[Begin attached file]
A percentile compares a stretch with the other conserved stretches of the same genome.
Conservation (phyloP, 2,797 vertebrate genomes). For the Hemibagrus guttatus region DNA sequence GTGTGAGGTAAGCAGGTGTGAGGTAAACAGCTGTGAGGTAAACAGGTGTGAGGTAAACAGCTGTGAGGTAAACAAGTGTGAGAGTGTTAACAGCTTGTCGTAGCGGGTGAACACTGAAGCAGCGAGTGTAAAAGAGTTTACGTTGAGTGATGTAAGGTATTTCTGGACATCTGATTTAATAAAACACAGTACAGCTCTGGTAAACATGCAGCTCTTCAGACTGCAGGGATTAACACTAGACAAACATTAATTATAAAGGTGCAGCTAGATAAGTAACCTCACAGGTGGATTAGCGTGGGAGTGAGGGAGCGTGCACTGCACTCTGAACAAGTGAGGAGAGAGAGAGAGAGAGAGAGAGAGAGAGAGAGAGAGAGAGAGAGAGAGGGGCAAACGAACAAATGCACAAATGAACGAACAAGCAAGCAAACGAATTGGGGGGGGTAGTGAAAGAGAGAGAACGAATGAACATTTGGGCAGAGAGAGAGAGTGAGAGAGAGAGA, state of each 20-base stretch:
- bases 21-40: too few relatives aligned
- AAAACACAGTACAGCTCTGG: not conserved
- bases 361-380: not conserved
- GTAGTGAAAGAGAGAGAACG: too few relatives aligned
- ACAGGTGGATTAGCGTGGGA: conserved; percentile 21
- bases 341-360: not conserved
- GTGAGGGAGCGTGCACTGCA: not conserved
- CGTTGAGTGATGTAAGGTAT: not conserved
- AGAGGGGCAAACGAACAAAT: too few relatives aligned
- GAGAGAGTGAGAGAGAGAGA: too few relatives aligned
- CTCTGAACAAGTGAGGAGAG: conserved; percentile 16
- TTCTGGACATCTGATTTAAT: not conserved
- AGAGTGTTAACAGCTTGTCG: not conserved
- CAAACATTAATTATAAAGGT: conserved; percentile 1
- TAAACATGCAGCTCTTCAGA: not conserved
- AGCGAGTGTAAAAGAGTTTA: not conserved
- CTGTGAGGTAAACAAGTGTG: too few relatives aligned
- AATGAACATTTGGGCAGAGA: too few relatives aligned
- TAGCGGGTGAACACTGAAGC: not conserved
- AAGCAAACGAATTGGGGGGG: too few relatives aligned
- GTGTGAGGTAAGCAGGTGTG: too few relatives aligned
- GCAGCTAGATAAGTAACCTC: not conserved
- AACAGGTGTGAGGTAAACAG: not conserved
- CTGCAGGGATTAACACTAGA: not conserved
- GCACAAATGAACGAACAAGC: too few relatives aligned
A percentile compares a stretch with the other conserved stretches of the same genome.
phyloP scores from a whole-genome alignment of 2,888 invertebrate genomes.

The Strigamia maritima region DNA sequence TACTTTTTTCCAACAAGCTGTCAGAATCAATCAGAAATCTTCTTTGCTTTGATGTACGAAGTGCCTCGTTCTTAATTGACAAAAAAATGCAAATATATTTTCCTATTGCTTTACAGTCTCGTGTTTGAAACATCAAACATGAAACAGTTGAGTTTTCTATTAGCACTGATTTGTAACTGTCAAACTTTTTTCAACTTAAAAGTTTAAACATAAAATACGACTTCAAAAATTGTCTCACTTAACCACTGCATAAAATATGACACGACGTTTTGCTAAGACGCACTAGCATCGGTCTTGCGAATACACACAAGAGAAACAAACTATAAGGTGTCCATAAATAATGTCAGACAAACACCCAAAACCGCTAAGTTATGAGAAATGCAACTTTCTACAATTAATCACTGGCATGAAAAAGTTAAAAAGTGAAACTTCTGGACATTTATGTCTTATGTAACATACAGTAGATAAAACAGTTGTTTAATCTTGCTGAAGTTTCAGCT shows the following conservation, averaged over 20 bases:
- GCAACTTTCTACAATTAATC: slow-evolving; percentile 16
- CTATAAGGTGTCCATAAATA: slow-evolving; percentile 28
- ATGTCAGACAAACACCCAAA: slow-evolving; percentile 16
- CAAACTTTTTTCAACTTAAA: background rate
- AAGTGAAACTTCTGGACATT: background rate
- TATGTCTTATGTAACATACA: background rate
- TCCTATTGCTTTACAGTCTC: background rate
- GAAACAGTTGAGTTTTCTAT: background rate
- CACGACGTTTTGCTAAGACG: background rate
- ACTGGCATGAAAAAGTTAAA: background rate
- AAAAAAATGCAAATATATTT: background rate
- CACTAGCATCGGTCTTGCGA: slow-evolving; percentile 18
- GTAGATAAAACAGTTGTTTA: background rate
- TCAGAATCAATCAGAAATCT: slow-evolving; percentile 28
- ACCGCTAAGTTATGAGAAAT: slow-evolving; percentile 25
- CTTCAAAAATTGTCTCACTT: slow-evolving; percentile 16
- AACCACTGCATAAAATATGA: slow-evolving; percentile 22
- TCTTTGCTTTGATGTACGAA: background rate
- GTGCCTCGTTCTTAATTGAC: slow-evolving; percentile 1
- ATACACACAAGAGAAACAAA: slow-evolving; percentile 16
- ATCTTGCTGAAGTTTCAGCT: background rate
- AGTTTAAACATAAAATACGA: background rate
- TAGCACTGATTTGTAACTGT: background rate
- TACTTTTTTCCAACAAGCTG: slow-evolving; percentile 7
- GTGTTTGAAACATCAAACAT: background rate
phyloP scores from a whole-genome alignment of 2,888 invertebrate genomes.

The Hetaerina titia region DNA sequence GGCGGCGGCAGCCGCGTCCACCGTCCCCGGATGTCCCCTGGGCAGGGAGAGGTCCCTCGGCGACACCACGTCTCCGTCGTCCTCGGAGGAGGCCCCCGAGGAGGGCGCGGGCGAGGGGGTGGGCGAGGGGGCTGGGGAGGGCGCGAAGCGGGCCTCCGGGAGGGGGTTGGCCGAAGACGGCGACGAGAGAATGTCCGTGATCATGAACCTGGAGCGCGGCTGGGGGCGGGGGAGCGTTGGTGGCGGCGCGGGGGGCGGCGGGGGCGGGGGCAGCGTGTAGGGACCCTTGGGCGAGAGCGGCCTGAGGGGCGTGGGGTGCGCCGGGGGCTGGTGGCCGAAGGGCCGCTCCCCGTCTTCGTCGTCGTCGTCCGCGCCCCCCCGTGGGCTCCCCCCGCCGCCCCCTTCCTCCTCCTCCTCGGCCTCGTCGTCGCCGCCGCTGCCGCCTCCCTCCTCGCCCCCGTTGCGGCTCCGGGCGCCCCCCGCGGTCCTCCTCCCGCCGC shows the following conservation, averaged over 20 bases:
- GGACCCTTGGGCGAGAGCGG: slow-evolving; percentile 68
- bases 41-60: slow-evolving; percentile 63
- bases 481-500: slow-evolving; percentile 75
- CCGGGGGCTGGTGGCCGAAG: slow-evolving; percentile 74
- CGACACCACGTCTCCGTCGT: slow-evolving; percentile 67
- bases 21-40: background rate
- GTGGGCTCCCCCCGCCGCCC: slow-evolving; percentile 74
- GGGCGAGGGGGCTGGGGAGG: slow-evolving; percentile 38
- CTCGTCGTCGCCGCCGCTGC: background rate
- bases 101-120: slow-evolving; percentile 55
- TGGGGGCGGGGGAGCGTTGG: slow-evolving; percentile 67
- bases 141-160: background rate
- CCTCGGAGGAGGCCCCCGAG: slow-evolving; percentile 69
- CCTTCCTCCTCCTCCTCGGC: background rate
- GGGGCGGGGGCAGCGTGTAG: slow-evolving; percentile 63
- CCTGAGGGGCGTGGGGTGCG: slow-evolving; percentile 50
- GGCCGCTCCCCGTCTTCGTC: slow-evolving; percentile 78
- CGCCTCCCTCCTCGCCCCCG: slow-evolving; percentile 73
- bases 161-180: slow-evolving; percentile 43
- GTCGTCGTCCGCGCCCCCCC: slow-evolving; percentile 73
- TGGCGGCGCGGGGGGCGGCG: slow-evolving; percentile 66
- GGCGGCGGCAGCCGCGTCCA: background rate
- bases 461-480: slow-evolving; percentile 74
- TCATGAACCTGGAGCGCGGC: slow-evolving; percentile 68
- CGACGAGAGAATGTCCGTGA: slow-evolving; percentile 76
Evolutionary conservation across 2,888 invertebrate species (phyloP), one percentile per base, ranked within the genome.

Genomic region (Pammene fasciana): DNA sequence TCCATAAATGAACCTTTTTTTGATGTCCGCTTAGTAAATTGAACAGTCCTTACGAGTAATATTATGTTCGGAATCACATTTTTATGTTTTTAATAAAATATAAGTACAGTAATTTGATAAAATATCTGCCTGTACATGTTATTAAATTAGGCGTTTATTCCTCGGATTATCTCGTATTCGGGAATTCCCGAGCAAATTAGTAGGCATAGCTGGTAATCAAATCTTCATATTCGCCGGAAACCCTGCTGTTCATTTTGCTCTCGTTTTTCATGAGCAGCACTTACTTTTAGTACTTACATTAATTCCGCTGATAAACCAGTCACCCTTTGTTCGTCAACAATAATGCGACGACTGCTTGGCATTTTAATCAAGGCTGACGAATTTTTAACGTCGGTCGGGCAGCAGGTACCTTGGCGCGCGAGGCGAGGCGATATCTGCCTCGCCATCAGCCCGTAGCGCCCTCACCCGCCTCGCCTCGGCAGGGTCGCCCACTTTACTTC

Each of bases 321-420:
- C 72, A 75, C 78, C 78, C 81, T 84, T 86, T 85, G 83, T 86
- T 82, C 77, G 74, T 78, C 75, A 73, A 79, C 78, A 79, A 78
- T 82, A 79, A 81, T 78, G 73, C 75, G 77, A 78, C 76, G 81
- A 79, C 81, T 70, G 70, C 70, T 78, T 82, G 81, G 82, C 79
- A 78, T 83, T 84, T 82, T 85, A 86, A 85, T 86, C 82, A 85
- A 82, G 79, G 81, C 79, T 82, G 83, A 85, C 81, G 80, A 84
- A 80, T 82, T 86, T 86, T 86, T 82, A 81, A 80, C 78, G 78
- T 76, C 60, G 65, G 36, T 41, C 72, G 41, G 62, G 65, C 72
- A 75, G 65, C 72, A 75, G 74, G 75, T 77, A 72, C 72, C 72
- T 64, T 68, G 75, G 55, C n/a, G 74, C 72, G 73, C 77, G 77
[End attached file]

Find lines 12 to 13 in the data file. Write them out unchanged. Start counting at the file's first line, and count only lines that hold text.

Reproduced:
- GAGAGAGTGAGAGAGAGAGA: too few relatives aligned
- CTCTGAACAAGTGAGGAGAG: conserved; percentile 16